Primary deliverable of Project MySelf is the definition of an API for clients to talk to the server, to send and synchronize data. The API includes the format of the containers of the data, the definition how to encrypt the data, and some conventions for the actual data payload. The goal of the API is to allow having alternative server implementation, and a multitude of clients.
Another important deliverable of Project MySelf are reference implementations of the server and a client, and a test suite to validate conformance of server implementations to the API specification. The server should be easy to deploy. It is used by multiple clients, but only by a single user, so it does not have high scaling requirements.
There will be several different clients:
- Simple clients just sending data to server. They will run on special devices depending on the kind of data they track.
- Clients to show tracked data. These will read from the server and display results to the user. This is an area for many interesting solutions, covering different types of data, analyze and correlation of data, and sophisticated ways of visualisation.
- Clients to administrate the server. This could be a web interface running on the server itself or a special client using the API remotely.
- Importers to get data from an existing service and import it into the safe and private storage of Project MySelf
- Exporters to share selected data with others or to store it as backup.
- Hybrid clients combining several or all of the areas above.
The goal for the first step is to collect one specific type of data on multiple devices, store it safely on the server, and have a client to plot the data over time, per device or combined.
Project MySelf consists of a number of key elements. Each is a component living in its own git repository.
The first element is the API specification. This will be hosted in the main repository along with any general documentation or other central material and code.
The second element is the reference implementation of the server. Its name will be Mycroft. The code is in the mycroft repository.
The third element is the reference client. It will be a command line client operating on the API and will include some simple data acquisition features. Its name will be Myer. The code is in the myer repository.
The fourth element is a graphical client for display of data. This client will have access to all the data and will be the primary place for visualization and analysis of data. It will be called Myles. The code is in the myles repository.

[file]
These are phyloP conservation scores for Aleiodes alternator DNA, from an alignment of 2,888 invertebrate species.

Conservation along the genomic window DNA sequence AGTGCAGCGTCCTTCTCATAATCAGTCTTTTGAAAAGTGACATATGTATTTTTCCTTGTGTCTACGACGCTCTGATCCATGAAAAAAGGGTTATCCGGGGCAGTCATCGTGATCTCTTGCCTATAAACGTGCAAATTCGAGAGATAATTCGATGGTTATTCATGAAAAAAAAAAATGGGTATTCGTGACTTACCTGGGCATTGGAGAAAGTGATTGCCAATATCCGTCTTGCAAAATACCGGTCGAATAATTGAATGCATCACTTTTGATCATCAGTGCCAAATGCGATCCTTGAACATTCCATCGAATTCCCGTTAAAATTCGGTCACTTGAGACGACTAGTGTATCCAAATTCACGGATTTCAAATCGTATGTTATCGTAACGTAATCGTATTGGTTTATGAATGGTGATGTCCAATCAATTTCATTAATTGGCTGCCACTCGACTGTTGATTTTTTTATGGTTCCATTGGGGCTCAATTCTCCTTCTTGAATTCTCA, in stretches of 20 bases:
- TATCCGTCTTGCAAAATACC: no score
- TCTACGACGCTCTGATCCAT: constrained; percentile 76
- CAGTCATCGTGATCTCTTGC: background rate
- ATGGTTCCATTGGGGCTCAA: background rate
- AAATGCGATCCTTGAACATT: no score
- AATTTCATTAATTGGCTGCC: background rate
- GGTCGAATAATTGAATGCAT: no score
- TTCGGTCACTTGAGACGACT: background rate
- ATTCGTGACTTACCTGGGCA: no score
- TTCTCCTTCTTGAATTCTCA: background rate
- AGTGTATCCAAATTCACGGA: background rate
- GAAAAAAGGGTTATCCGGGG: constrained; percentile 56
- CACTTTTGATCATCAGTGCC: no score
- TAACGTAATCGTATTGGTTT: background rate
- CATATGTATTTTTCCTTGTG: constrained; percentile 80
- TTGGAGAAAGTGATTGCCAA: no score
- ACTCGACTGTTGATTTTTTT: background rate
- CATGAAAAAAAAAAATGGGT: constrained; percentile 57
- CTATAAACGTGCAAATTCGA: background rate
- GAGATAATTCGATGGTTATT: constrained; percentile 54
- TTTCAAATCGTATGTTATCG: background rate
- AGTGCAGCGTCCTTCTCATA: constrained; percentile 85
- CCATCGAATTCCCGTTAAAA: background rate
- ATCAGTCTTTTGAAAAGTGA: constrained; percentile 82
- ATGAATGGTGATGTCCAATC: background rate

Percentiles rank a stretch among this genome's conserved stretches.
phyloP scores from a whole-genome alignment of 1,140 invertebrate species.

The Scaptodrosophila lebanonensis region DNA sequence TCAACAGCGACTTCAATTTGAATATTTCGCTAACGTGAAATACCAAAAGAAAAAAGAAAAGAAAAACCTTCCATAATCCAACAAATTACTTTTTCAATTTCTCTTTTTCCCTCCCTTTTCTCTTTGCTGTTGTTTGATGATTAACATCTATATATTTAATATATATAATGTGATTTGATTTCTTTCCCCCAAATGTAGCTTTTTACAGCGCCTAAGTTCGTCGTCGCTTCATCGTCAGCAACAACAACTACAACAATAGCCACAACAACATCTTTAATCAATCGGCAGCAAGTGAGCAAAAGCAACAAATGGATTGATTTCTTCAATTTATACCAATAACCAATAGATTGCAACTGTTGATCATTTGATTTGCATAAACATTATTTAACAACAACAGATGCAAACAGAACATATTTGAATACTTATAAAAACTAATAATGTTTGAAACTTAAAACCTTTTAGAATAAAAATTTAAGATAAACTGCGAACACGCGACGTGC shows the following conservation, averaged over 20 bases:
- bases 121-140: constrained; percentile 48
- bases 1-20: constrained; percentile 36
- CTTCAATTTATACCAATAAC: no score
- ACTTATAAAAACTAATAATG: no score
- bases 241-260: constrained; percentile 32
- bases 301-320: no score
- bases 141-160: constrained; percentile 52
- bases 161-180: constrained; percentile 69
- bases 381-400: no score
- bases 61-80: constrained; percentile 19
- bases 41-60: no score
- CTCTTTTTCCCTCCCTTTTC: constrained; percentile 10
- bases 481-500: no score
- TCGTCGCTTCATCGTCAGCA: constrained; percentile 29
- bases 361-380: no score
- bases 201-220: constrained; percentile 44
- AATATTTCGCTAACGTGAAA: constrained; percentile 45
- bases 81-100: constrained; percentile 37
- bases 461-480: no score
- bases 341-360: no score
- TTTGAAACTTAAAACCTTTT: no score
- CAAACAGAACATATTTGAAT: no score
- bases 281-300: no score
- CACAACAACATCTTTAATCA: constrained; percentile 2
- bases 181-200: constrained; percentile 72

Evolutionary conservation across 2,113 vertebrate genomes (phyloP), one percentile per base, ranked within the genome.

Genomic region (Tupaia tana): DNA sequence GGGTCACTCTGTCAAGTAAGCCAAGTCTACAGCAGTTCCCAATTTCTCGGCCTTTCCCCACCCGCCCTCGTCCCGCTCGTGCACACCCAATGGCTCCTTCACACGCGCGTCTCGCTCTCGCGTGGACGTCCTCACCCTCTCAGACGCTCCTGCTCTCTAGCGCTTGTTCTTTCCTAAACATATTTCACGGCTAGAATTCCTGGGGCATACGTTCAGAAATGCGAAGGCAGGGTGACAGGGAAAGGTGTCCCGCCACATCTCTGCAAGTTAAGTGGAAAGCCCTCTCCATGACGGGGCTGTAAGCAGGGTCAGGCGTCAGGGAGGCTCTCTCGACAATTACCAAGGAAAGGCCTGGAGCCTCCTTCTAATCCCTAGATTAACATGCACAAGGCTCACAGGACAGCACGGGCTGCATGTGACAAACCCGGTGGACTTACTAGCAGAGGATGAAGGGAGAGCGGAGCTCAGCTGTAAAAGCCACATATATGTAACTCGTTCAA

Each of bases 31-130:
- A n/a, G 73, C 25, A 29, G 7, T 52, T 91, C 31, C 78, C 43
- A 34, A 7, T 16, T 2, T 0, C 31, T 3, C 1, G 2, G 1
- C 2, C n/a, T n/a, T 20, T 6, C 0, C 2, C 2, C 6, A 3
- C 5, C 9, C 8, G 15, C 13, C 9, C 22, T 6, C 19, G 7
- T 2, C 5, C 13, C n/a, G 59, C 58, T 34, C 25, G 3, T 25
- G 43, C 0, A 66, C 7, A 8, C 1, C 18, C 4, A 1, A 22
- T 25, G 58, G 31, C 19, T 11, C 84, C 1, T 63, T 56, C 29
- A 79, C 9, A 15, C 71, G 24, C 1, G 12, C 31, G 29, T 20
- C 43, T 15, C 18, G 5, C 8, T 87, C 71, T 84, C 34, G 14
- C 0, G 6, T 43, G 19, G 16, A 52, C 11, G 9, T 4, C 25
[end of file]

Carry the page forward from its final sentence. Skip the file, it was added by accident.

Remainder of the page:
The fifth element is a client for mobile devices. It will acquire data from sensors on a phone and allow users to manually put in specific data. This client will be called Myla.
Maybe we will need a separate client for administration of the server. This would have the name Mychael then.
- The user owns and controls the data.
- Data is encrypted before it is transmitted and stored on the server, so that there is no need to trust the server.
- The client is assumed to be a trusted environment, where it is safe to store secrets. The degree of trust necessary there is gradual and over time we might introduce ways to also operate in a less trusted client environment.
- Data can reliably and quickly be synchronized between clients
- The API is the central specification. Alternative implementations of server and client and integration with other services is desired and welcome.
- The project is developed as free software in an iterative way.
Getting It Done
There is some work ahead to make this project reality. Tasks are tracked on Trello.
Hack Week 12 is just around the corner, and I plan to get more work done on this project.
If you would like to join me or contribute in any way, you are more than welcome.
Project MySelf is started and maintained by Cornelius Schumacher. If you want to join in, have questions, or want to discuss the project, please don't hesitate to contact me.